Unmanned Survey Vessel DriX Arrives for Maiden South Pacific Survey

 

This week sees the commencement of an exciting new era for the iXblue Survey Division and the iXblue Shipyard.

12 iXblue personnel are currently in the beautiful city of Tauranga, New Zealand, adding the final touches to the DriX unmanned survey vessel.  Six of the personnel from iXblue France, joined our Australian / New Zealand team and are enjoying the opportunity to explore another wonderful corner of the globe.

Last week, we received DriX number 4, after the seven-week voyage from Marseille to Tauranga inside a 40-foot container.  With thanks to the specialist handling of our freight agent, the DriX arrived without a scratch on it.  After a day or so of reassembly, the DriX was launched into southern hemisphere waters for the first time yesterday from the new Tauranga Slipway facility.

 

DriX 4 Modifications

The DriX project team then slipped into action to undertake several days of testing and trialing of various improvements and modifications that had been progressed on the French based development DriX over recent weeks.  These included

  • the testing of an automated underway profiling system,
  • refinement to the track keeping autopilot system and
  • refinement of the infra-red and laser scanning system that comprise the autonomous collision avoidance capability.

Survey Vessel Fitout

Whilst the DriX is being put through its paces, the iXblue Kongsberg EM2040C multibeam echo sounder system is being installed onboard the Pacific 7 vessel – the 30m MV SILENT WINGS.  This vessel will survey alongside the DriX during the months of November and December for a survey in the South Pacific.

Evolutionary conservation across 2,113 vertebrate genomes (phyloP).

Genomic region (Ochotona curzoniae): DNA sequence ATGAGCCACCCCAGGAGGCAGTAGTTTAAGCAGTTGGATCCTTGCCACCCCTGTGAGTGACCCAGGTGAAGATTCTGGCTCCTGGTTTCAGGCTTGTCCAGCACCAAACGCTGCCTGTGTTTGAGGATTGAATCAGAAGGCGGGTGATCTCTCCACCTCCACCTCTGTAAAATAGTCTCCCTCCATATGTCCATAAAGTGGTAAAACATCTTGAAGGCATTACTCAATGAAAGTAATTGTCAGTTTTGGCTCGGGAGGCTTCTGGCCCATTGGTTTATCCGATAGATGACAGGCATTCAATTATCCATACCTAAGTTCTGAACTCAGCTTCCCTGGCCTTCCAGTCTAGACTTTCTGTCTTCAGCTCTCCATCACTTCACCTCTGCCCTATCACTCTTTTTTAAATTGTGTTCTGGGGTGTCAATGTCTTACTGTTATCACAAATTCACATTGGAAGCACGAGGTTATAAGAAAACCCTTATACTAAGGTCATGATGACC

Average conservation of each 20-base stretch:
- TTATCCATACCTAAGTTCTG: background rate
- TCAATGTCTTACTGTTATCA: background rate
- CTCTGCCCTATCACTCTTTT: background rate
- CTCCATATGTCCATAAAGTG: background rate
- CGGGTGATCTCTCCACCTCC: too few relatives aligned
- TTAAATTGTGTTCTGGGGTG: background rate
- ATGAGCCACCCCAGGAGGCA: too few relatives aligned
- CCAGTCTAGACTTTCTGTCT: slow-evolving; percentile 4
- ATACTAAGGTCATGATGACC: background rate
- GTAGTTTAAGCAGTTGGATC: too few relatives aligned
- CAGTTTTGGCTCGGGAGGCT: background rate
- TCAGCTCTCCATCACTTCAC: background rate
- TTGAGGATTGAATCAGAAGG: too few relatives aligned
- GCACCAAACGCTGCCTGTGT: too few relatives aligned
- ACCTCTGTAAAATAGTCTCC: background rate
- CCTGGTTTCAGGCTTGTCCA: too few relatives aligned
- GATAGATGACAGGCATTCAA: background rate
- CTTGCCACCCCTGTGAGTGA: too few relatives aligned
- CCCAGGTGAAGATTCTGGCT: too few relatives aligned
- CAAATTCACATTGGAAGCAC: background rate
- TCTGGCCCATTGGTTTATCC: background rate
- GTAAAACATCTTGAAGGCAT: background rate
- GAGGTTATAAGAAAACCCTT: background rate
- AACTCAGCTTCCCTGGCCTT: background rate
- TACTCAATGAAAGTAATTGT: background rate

The SILENT WINGS will be the host vessel for DriX and with both vessels working at capacity, we hope to survey in excess of 350 nautical miles per day.  The survey team will operate on a 24/7 basis for a six-week period with the only down time being Sundays – which is a mandated day of rest in the Kingdom of Tonga.

Over the coming days, a Dimensional Control survey for each vessel will be undertaken whilst each vessel is on the hard stand.

They will then be returned to the harbour for several days of patch testing and system calibration.  All being well, they will be making passage to the Kingdom of Tonga in early November for what we hope will be the first of many successful survey projects with unmanned survey vessel technology.

It's a very exciting time for the iXblue team and for the future of hydrographic survey.

David Donohue

As Managing Director David's role is to ensure clients' surveys are undertaken with precision and to meet budgets, schedules and relevant survey standards. His particular driving passion is innovation and process improvement.

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